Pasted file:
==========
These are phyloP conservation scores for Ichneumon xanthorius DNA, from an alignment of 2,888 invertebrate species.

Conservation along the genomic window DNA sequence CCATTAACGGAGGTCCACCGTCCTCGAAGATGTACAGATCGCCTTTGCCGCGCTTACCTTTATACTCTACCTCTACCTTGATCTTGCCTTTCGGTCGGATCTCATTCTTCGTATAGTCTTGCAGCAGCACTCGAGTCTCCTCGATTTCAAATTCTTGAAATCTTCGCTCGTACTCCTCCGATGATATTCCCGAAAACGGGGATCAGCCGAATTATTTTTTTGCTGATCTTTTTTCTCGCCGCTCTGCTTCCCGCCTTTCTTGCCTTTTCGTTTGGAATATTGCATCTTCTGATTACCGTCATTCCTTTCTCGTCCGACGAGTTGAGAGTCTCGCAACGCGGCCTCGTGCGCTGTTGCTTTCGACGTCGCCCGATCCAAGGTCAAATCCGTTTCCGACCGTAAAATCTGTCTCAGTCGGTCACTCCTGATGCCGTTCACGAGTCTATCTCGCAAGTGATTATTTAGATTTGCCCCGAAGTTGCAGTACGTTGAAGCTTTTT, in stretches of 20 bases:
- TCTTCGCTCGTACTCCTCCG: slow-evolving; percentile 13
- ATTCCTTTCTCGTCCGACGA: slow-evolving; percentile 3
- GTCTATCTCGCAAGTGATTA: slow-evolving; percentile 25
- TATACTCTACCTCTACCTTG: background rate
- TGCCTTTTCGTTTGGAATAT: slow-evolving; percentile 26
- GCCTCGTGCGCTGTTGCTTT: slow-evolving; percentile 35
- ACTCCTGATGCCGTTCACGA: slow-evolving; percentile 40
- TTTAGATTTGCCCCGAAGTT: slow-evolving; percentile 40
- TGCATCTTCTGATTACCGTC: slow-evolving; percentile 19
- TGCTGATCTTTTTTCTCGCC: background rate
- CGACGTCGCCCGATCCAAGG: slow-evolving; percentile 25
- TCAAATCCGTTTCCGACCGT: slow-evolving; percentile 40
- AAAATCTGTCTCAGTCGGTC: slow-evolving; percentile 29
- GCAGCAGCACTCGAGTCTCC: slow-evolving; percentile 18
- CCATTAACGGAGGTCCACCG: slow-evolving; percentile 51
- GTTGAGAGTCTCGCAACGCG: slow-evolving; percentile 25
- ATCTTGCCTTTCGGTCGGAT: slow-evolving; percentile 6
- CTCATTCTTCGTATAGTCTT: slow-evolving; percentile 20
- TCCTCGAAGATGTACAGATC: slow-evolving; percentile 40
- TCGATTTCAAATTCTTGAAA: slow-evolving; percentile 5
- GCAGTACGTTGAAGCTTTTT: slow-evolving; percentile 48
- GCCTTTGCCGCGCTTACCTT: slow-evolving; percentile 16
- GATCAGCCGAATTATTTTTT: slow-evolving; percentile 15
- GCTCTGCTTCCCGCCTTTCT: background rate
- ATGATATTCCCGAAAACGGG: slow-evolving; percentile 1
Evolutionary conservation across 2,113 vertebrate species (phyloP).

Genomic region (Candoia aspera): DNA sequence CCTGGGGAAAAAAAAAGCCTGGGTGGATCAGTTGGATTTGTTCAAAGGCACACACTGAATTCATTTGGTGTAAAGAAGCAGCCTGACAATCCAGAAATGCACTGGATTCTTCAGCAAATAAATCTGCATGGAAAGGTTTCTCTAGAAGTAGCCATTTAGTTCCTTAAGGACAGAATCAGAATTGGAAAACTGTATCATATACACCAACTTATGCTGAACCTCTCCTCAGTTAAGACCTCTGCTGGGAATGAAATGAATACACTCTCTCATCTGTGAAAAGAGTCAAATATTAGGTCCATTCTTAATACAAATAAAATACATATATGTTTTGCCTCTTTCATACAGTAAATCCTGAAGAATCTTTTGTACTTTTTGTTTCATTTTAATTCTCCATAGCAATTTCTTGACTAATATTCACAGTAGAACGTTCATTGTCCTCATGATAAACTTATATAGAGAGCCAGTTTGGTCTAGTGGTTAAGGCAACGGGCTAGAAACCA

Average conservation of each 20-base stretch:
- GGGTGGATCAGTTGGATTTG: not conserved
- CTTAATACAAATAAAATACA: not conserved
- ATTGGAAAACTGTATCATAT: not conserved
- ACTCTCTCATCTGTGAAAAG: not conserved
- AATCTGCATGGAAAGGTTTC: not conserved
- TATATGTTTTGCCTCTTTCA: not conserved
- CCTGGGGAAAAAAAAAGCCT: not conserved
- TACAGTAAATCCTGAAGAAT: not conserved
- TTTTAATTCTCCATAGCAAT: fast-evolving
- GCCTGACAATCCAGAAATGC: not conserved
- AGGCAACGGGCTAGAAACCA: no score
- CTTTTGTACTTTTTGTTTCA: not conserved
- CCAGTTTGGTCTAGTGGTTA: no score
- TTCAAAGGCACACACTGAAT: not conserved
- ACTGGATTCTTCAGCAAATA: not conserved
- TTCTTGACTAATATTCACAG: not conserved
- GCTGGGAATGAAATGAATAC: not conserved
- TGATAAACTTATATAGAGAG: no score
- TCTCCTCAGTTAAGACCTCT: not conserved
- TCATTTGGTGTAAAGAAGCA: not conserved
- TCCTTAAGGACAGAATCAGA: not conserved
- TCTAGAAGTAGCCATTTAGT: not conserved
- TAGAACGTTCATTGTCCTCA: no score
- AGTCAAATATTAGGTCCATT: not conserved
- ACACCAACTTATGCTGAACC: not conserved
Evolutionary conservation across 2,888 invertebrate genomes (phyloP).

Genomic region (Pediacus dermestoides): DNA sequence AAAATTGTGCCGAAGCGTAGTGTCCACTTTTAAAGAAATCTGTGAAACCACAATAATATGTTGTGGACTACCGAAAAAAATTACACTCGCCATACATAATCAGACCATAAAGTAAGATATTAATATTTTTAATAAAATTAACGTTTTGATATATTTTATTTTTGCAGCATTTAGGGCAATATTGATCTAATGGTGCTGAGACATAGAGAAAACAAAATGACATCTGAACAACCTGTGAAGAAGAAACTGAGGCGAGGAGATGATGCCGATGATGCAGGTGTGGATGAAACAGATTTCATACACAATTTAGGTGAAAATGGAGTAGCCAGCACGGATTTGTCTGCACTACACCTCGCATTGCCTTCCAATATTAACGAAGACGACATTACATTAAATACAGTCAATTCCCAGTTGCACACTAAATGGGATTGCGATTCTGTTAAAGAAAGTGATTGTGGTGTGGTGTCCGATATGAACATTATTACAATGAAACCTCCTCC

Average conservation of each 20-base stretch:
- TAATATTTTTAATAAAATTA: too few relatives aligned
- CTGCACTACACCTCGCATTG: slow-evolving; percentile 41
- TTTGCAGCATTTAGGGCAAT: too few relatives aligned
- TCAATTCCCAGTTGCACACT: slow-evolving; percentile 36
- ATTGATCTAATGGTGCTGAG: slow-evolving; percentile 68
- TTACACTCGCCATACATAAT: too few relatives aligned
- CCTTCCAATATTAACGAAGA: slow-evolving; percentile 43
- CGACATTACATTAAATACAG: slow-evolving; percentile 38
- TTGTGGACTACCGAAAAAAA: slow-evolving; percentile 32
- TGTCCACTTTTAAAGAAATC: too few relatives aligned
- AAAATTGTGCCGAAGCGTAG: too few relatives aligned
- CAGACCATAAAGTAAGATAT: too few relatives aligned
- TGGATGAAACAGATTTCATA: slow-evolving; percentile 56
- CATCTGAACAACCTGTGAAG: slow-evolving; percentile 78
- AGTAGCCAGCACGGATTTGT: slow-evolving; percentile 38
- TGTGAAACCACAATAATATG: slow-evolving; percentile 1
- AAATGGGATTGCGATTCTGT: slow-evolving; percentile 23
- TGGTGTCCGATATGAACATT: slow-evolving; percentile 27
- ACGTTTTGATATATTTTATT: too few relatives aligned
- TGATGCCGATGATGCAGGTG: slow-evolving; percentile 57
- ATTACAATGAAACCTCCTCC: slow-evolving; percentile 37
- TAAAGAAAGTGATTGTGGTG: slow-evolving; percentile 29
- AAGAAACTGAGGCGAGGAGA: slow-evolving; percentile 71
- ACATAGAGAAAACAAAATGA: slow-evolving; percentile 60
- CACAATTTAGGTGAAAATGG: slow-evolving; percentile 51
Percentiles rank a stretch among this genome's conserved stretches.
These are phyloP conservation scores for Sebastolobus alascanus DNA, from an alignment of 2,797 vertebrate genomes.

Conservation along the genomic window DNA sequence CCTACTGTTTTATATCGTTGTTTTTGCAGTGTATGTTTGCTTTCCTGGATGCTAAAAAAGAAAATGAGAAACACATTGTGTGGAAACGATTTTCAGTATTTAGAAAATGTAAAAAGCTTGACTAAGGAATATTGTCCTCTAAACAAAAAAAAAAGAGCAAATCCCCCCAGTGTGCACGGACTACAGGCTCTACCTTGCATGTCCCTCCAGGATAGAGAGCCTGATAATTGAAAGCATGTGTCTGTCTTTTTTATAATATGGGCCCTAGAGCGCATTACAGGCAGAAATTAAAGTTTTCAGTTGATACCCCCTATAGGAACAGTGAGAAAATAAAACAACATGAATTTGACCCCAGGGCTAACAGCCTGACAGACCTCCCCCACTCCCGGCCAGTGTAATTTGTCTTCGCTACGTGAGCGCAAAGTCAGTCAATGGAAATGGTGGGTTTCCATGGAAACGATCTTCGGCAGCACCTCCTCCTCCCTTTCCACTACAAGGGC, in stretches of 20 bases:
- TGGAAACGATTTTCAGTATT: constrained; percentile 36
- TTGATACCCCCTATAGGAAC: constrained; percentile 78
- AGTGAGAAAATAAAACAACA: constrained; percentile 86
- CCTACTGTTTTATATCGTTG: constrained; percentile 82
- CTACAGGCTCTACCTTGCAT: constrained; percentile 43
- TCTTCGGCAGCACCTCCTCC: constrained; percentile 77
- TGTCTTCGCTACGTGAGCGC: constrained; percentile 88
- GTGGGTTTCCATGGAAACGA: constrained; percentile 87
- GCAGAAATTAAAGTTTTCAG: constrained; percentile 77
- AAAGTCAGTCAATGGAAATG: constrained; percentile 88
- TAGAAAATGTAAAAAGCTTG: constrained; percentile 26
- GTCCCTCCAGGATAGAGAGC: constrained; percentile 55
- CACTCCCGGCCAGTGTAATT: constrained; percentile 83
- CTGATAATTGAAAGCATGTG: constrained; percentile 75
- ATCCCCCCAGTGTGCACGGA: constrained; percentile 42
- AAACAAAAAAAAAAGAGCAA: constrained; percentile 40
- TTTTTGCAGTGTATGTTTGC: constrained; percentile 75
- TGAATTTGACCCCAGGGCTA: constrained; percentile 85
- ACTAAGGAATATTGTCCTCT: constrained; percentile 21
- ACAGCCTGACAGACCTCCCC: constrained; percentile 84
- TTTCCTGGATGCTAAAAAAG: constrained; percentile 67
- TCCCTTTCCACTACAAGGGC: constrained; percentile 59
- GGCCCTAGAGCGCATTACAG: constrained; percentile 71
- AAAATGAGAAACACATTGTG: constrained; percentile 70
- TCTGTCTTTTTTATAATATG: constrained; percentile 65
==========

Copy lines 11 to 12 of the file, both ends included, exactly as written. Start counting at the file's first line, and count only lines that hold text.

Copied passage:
- TGCATCTTCTGATTACCGTC: slow-evolving; percentile 19
- TGCTGATCTTTTTTCTCGCC: background rate